D-RAFT Corporate Demo Day: Startups Entering The Machine Learning Era
During the last D-RAFT Corporate Demo Day, the ten startups:
2. Cervi Robotics
3. Invoice Sharing
4. Quantum Lab
got the opportunity to present their solutions (including AI & digital disruption, big data & machine learning, human to technology, and exponential technologies) in an 8 min pitch to corporate executives and participate in individual matching sessions. The event took place on Thursday, September 22nd, 2016. We asked startup vendors and representatives from the organization team about these trends.
Kevin Kelly was right when he predicted that the business plans of the next 10,000 startups were easy to forecast: »take X and add AI«. Computers that see and listen, think and predict are already making a difference across industries. Artificial intelligence can automate processes, reduce costs and improve customer experience. Corporations need to leverage those machine learning technologies or risk being replaced by ‘smarter disruptors.’ [Tomasz Rudolf, CEO D-RAFT]
How is AI or RPA different today than 20 years ago?
Tomasz Wesołowski, CEO 2040.io: For sure, we now have the technology (measured in computer power and algorithms) that is able to achieve great progress every year. But the most important difference is that AI started to finance itself. A great recent example is about using DeepMind’s work on reinforcement learning to reduce Google’s Data Center cooling bill by 40%.
Igor Sawczuk, CEO Wandlee: The biggest difference is unsupervised learning and the availability of “cheap” GPU power. That’s why we see so many startups rising in the field of AI. I believe this is the main reason that we are entering the machine learning era.
Marc Torrens, CIO & Co-Founder strands.com: From an academic point of view, there is nothing new or revolutionary that makes AI algorithms better nowadays than 20 years ago. The revolution in AI we are seeing these days comes from the quality and quantity of data that is available in many industries.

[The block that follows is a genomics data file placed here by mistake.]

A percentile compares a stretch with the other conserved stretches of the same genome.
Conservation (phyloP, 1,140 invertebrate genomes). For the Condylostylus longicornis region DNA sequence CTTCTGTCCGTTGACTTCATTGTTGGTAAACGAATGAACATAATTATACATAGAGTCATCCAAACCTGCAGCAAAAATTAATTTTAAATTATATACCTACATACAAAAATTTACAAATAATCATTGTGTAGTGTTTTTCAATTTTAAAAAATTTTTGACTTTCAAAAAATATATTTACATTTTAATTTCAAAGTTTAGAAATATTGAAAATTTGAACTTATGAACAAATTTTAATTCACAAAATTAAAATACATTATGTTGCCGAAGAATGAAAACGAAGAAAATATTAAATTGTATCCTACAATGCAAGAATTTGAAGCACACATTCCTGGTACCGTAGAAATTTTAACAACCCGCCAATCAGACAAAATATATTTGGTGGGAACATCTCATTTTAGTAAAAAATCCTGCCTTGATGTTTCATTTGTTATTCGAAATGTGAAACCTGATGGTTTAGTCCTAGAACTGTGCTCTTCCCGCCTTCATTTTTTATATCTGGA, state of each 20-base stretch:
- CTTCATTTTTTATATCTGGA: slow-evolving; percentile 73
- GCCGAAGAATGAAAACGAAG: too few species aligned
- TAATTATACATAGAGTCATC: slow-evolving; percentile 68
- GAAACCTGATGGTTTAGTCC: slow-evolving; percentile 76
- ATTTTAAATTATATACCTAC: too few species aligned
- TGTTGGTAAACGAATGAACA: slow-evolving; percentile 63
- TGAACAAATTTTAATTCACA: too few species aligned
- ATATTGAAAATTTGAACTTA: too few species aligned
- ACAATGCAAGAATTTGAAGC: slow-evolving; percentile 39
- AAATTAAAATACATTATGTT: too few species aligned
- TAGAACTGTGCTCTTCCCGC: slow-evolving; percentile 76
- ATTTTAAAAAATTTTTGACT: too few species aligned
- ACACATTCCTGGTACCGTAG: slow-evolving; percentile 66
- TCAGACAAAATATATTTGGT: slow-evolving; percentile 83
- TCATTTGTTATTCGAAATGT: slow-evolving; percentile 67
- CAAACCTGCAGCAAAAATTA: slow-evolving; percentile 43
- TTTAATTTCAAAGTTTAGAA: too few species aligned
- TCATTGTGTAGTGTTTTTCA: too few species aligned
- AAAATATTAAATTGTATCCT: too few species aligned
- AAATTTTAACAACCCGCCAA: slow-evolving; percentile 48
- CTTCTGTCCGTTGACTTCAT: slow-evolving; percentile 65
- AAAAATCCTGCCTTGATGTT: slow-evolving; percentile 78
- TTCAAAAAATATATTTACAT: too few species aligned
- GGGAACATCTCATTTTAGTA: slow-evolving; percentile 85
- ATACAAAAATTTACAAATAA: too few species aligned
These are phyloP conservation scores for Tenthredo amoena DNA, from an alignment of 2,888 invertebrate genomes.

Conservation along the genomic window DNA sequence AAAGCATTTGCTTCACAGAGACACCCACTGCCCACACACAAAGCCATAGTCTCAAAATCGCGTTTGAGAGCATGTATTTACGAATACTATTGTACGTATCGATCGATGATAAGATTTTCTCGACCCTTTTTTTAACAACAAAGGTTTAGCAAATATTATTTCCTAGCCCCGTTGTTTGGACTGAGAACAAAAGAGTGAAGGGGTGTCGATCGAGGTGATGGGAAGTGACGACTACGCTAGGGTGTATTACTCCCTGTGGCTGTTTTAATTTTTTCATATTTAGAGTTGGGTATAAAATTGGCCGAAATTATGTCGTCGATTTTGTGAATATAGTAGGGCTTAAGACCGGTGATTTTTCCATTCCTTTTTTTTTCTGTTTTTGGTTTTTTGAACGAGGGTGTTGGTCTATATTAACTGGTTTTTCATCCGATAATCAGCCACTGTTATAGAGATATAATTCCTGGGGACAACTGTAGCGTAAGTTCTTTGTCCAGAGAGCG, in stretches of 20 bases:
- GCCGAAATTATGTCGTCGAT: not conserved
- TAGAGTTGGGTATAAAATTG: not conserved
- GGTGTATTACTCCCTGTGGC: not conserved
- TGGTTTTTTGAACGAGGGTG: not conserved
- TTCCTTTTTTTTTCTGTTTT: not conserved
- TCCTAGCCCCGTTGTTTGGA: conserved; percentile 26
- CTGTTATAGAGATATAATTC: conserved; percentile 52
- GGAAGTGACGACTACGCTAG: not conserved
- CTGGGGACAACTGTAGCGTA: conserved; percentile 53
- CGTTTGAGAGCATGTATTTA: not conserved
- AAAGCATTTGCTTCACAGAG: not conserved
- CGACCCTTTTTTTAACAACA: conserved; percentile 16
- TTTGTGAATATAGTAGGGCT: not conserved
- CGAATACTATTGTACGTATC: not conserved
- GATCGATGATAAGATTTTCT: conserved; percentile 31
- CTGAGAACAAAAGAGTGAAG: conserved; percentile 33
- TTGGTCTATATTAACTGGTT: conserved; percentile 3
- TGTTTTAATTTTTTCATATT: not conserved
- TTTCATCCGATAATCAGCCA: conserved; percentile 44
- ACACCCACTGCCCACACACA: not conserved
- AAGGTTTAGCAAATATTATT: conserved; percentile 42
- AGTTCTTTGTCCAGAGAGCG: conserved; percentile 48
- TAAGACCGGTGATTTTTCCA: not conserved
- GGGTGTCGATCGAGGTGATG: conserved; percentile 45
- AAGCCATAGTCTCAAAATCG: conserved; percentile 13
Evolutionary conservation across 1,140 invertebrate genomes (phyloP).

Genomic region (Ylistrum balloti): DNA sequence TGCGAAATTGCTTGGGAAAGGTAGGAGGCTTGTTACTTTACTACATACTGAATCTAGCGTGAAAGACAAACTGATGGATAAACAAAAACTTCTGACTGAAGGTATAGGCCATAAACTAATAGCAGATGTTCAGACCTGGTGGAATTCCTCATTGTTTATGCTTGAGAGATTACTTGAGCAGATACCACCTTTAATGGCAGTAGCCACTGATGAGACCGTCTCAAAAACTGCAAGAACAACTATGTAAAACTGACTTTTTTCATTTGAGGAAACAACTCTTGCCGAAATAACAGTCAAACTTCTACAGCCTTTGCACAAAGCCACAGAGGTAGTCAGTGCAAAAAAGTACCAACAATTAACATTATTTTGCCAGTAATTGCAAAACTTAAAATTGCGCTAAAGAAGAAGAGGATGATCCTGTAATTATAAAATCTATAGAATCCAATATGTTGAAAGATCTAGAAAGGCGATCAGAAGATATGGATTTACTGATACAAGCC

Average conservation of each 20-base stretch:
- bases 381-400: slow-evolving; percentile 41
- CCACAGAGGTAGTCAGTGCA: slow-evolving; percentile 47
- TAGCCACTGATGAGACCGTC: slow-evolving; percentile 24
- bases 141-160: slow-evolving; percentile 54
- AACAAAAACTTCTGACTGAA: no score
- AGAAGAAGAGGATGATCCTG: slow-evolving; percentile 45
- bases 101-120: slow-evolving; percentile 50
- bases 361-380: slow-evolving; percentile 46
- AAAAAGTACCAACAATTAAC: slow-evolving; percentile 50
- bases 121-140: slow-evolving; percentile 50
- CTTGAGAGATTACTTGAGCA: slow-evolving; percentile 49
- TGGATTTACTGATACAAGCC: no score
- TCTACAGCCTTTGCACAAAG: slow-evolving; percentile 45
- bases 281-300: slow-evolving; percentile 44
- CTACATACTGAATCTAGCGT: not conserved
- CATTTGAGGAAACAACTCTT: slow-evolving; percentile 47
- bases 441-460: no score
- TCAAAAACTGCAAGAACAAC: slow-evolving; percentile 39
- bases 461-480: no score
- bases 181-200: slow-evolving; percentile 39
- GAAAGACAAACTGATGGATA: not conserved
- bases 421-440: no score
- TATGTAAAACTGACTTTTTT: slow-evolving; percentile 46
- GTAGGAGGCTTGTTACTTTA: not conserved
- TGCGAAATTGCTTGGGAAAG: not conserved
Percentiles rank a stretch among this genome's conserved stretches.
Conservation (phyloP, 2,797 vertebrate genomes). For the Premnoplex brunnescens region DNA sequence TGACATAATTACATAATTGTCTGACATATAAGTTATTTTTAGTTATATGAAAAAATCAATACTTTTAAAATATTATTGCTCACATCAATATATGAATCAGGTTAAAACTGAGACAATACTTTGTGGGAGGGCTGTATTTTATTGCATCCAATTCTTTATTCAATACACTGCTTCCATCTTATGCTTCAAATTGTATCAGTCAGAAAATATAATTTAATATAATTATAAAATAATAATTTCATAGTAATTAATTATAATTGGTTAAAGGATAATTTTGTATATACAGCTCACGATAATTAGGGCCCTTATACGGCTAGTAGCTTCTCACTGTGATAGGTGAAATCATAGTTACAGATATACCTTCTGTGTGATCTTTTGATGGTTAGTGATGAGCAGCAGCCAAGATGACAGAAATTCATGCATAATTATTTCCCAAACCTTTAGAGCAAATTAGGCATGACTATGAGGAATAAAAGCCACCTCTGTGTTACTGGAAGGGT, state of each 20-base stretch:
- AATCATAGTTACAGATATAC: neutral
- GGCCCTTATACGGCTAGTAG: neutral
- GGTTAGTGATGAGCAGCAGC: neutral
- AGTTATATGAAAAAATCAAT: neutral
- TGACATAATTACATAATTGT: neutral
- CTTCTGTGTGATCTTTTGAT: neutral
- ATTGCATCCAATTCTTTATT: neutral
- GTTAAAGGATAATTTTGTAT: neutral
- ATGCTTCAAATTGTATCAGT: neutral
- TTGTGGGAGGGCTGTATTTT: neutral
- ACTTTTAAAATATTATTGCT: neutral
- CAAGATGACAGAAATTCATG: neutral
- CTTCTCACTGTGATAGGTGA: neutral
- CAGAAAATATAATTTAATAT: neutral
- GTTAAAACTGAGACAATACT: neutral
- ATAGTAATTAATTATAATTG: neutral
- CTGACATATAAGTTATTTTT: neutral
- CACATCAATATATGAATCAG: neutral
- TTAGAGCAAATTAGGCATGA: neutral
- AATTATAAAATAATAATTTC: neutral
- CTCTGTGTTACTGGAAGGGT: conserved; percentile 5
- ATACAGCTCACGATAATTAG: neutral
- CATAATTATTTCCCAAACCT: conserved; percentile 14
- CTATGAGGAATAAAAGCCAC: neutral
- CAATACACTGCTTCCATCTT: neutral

Vlad Ionescu, UiPath: The history of computing and smart machines is the history of the ongoing increase in our ability to [invest computers with the capability to] perform computations and manipulate information. And where once computers were massive, slow to process and costly, today they have gotten very powerful, cheap and fast – for example, think of the huge leap in computing capacity since the advent of the microprocessor back in the 60’s. With faster hardware speed and larger software applications, information technology has managed to advance exponentially, and we humans have been able to leverage this advancement for various uses in our lives. Robotic Process Automation is, in its own right, one such result of that ongoing developmental process. Just as is Artificial Intelligence, although on a different scale. There are after all very few, if not none, areas of our daily lives that are nowadays not significantly reliant on, or even fully dependent on the progress of information technology. And what RPA does is it relieves us from doing routine, repetitive work by relegating it to software robots that can process it automatically.
RPA as a standalone solution to automate business processes is not at all old. But the first sparks of this technology can be traced back to the 90’s when ERP (Enterprise Resource Planning) systems dominated the corporate landscape and companies used rudimentary automation tools like Screen Scraping (See more here). Then came business process management systems (BPMS) as a more process-focused alternative to ERPs. And to make things even more efficient, companies then favored a new service: business process outsourcing (BPO) which instituted the labor arbitrage model, where processes were outsourced to other geographies in order to achieve quick savings with little investment.